FICO Publishes National Distribution Changes

In October, I discussed FICO’s report on the national distribution of FICO® 8 Scores comparing before, during and after the recession from 2005 to 2011.  FICO is the creator of the ubiquitous FICO credit scoring system, the most commonly used credit score. Pre-recession score distributions had movement to the lower and higher scores, while during the recession more scored in 550 to 649 range.  A majority paid their bills well so that the overall distribution didn’t change drastically, but the individual scores did change more.  FICO issued additional information on how individual scores changed in two points in time –  during the recession (2008 to 2009) and post recession (2010 to 2011).

Decrease in scores

From 2008 to 2009, 50 million consumers’ scores decreased by 20 points or more.  Over 40 percent (21 million) of this group had score drops of 50 points or more.

From 2010 to 2010, 40 million consumers’ scores decreased by 20 points or more. Approximately 37.5 percent of this group (15 million) had score drops of 50 points or more.  This was a 29 percent reduction from 2008 and 2009.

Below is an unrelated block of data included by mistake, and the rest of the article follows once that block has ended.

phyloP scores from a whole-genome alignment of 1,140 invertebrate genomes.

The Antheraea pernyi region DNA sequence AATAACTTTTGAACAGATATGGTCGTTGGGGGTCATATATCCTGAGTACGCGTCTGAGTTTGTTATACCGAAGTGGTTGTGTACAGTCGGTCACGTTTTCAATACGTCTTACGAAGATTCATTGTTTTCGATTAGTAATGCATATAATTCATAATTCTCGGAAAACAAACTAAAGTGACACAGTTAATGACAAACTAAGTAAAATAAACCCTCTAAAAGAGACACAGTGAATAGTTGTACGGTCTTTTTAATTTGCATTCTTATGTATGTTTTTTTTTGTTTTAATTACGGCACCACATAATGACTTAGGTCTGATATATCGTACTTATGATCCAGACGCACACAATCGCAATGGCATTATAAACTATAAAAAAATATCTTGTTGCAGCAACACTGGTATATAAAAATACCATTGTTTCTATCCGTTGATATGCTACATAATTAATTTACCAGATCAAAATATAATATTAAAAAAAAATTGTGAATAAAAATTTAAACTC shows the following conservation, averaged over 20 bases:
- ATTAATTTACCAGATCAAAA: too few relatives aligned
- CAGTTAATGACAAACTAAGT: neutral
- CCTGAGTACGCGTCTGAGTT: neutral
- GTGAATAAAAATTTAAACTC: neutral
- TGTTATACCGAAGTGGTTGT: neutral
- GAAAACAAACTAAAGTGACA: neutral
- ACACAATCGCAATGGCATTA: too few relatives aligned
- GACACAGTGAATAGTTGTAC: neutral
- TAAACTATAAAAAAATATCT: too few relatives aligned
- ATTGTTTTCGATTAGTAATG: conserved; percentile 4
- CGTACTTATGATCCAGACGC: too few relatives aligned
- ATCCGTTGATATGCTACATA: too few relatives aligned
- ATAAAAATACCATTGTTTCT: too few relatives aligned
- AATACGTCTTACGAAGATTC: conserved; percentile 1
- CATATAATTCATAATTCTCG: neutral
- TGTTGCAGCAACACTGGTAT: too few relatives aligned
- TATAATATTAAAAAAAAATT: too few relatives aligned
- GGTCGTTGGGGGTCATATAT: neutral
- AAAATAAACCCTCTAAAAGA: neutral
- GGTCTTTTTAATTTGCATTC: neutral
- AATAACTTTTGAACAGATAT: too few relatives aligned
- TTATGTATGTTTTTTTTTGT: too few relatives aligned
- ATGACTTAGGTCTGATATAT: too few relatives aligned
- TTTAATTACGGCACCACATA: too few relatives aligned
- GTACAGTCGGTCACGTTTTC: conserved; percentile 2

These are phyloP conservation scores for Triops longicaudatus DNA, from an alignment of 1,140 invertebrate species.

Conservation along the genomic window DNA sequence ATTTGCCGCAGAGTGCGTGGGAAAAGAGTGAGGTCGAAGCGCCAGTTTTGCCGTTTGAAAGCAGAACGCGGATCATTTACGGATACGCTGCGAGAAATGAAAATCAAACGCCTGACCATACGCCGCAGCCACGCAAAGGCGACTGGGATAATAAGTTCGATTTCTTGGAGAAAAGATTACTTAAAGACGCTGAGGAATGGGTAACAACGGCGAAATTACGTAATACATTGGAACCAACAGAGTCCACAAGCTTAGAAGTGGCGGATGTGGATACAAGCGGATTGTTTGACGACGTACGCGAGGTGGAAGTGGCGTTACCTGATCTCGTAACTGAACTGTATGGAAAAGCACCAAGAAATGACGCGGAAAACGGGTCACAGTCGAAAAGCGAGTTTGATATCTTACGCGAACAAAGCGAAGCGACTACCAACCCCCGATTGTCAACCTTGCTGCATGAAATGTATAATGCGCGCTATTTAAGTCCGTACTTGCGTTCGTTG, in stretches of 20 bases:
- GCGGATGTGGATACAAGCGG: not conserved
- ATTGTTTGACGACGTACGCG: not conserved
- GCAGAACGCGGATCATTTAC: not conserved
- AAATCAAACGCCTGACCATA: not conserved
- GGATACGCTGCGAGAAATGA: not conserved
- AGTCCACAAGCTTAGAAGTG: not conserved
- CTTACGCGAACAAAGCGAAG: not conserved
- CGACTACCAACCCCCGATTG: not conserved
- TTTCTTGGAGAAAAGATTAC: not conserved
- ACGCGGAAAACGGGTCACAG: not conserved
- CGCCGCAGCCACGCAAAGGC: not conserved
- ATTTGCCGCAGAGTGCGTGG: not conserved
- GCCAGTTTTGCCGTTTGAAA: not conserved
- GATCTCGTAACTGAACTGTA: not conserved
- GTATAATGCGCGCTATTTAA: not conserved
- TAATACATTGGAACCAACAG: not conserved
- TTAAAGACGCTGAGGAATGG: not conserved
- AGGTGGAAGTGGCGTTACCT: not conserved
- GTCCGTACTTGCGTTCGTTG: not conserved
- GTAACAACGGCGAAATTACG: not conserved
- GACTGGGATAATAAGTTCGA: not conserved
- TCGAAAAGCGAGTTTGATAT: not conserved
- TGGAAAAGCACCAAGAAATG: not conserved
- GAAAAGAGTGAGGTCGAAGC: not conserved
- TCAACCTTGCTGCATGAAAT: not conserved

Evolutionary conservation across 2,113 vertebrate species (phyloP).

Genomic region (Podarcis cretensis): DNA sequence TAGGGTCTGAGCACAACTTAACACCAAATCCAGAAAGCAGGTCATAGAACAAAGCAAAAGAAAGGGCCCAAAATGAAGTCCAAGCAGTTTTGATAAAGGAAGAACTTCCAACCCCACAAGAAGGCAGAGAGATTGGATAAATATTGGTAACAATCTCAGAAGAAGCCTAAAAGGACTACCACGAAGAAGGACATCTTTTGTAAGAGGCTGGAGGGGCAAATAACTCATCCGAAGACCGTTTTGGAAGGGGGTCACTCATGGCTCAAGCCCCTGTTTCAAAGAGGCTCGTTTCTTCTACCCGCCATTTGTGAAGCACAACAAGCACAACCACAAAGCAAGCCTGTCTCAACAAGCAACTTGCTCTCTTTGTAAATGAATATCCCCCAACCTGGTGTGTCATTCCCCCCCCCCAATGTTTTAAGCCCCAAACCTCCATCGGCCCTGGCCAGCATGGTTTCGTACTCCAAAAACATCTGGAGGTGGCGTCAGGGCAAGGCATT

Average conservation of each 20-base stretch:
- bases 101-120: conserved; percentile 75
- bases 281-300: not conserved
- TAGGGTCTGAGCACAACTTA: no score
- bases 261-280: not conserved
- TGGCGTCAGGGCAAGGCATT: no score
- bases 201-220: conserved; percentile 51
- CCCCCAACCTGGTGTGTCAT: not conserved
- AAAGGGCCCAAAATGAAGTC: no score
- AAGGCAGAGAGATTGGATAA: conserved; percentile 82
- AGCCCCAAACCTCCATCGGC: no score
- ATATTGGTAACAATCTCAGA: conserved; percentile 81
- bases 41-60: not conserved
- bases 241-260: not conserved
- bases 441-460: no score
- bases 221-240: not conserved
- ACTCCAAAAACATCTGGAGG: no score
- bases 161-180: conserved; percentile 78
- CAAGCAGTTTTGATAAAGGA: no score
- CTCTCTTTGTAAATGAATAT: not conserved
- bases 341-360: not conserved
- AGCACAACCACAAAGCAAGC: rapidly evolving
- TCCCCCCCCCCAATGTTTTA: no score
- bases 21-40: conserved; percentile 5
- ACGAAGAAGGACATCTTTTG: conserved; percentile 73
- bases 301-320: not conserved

Increase in scores or small change

From 2008 to 2009, 44 million consumers’ scores increased by 20 or more points. From 2010 to 2011, 49 million had an increase of 20 or more points.  This was an increase of 20 percent. This may be due to consumers paying down bills, charging less or borrowing less.

From 2008 to 2011, about one third of consumers (65 million) kept their score within 10 points year to year. There are approximately 200 million consumers with credit scores. This was particularly the case for score ranges “800 to 850” and “300 to 499”.  Sixty percent with scores under 500 in 2010 were in this same group one year later.  Eighty percent with scores over 800 in 2010 had a score of 800 or higher one year later.

The numbers show that scores are improving and declining less.  You are probably more concerned about your individual score than the overall population and you should be.  Your score impacts whether you qualify for a card or loan and the interest rate you are charged.  Depending about the score required to qualify, a point or two difference in score can cause you to pay a lot more in interest.

Credit Expert, John Ulzheimer, is the President of Consumer Education at SmartCredit.com, the credit blogger for Mint.com, and a Contributor for the National Foundation for Credit Counseling.  He is an expert on credit reporting, credit scoring and identity theft. Formerly of FICO, Equifax and Credit.com, John is the only recognized credit expert who actually comes from the credit industry.  Follow him on Twitter here.

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